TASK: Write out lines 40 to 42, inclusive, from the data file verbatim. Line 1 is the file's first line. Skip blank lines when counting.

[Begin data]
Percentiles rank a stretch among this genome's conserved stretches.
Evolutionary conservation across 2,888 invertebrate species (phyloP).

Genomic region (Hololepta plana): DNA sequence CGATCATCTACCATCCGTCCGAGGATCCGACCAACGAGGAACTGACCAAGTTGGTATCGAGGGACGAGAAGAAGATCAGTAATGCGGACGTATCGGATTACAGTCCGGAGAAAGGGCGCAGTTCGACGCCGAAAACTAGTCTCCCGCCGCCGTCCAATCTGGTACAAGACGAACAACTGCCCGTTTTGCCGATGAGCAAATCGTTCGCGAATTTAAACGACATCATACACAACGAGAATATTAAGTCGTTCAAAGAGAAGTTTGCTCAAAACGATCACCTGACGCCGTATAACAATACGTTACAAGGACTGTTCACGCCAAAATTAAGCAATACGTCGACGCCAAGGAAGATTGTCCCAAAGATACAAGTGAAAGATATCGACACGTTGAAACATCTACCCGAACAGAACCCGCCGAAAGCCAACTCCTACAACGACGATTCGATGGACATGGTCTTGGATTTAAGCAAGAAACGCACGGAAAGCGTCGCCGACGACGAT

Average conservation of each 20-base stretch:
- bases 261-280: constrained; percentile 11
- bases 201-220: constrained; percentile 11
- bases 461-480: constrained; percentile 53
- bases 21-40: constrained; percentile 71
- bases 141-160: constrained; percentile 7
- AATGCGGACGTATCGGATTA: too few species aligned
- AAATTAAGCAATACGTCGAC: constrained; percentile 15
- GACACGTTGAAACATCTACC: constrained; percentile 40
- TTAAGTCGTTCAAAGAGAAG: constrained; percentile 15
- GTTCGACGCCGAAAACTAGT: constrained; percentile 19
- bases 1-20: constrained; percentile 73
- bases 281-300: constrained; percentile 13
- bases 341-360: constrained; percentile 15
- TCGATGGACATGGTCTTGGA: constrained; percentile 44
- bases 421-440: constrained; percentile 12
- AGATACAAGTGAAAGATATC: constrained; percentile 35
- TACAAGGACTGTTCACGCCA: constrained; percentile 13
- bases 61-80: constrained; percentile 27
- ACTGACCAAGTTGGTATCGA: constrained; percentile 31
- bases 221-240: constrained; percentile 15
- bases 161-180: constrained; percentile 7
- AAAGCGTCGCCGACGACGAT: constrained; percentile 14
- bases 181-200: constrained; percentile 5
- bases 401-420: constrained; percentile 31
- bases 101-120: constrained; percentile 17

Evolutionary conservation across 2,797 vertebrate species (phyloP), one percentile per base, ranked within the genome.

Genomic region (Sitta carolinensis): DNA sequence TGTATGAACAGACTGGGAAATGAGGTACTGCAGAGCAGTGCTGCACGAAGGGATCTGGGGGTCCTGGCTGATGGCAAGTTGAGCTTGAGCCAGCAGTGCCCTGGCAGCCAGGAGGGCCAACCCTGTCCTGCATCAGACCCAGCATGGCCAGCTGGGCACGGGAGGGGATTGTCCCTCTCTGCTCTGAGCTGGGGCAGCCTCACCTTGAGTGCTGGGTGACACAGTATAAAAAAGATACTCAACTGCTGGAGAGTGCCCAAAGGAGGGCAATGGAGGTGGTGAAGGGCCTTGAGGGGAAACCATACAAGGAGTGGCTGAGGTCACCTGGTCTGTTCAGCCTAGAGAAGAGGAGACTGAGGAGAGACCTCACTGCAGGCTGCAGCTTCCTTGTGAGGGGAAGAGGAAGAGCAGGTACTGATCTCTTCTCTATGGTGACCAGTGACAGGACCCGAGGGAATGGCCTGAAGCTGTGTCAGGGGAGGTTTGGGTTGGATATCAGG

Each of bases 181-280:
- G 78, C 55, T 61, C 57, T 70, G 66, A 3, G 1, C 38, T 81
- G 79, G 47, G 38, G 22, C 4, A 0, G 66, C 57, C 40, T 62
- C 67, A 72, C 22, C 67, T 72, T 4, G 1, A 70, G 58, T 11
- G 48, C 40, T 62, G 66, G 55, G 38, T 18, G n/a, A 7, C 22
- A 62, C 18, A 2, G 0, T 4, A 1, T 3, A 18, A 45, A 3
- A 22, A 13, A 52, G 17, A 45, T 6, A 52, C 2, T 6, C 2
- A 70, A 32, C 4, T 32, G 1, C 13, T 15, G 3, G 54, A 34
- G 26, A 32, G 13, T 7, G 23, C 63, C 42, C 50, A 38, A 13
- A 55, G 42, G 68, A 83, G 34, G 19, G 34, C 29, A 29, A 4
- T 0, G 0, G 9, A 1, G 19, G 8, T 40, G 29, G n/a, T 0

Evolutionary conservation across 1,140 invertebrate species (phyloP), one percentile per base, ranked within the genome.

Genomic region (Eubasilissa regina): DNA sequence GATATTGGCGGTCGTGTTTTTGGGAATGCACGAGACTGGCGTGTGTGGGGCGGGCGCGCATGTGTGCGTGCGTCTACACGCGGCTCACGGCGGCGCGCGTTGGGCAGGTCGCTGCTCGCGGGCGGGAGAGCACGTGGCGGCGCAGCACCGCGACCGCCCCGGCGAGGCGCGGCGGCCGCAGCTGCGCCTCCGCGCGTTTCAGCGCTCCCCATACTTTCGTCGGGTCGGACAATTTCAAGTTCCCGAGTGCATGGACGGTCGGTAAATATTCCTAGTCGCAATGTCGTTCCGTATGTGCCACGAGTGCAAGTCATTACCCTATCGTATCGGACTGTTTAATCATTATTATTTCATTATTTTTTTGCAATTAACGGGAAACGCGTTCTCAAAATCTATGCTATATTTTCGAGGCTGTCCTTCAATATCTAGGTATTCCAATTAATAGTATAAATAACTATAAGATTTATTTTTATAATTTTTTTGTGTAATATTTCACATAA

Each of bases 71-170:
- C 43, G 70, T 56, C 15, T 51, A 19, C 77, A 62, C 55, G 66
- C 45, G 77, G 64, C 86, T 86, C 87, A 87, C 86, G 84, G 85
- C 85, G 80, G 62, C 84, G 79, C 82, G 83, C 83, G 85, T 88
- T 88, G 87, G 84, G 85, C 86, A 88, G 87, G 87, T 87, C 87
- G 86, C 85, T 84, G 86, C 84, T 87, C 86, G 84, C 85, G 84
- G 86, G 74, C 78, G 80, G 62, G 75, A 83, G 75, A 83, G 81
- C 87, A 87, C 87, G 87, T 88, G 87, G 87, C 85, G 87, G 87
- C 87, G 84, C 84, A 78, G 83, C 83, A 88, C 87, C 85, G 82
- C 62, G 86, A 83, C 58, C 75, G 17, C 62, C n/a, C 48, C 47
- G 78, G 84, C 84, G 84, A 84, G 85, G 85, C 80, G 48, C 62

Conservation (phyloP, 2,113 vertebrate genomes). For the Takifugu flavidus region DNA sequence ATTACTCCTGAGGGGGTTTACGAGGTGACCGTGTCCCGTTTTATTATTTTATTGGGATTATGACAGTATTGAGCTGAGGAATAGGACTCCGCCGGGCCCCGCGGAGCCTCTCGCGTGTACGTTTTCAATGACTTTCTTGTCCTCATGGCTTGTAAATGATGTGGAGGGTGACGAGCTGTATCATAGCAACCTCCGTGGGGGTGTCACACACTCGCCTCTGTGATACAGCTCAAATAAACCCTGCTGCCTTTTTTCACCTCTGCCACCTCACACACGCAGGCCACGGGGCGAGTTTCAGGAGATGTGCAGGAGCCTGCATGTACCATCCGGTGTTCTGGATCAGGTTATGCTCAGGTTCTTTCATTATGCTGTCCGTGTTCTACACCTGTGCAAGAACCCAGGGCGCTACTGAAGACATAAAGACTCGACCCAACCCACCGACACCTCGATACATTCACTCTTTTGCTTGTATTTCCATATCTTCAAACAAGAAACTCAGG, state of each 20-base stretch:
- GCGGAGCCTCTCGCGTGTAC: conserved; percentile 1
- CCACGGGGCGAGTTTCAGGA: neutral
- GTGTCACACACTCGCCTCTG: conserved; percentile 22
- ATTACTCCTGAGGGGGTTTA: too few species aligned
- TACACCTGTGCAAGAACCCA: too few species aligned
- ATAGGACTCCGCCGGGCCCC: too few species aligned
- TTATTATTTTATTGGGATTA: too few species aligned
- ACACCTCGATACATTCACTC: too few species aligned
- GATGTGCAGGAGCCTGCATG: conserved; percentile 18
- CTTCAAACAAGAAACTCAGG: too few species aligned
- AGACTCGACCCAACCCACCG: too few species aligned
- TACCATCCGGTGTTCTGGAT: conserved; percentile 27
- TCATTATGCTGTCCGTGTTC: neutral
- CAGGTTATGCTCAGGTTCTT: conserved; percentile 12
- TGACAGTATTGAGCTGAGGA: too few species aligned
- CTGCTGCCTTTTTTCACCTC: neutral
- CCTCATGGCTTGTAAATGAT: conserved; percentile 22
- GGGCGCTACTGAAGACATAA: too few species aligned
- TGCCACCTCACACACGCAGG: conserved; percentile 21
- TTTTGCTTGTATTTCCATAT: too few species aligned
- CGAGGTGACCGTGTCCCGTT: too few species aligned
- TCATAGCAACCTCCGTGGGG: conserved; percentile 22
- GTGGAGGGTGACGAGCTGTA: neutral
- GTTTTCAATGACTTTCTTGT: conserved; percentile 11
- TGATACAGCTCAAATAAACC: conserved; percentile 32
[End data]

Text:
- G 26, A 32, G 13, T 7, G 23, C 63, C 42, C 50, A 38, A 13
- A 55, G 42, G 68, A 83, G 34, G 19, G 34, C 29, A 29, A 4
- T 0, G 0, G 9, A 1, G 19, G 8, T 40, G 29, G n/a, T 0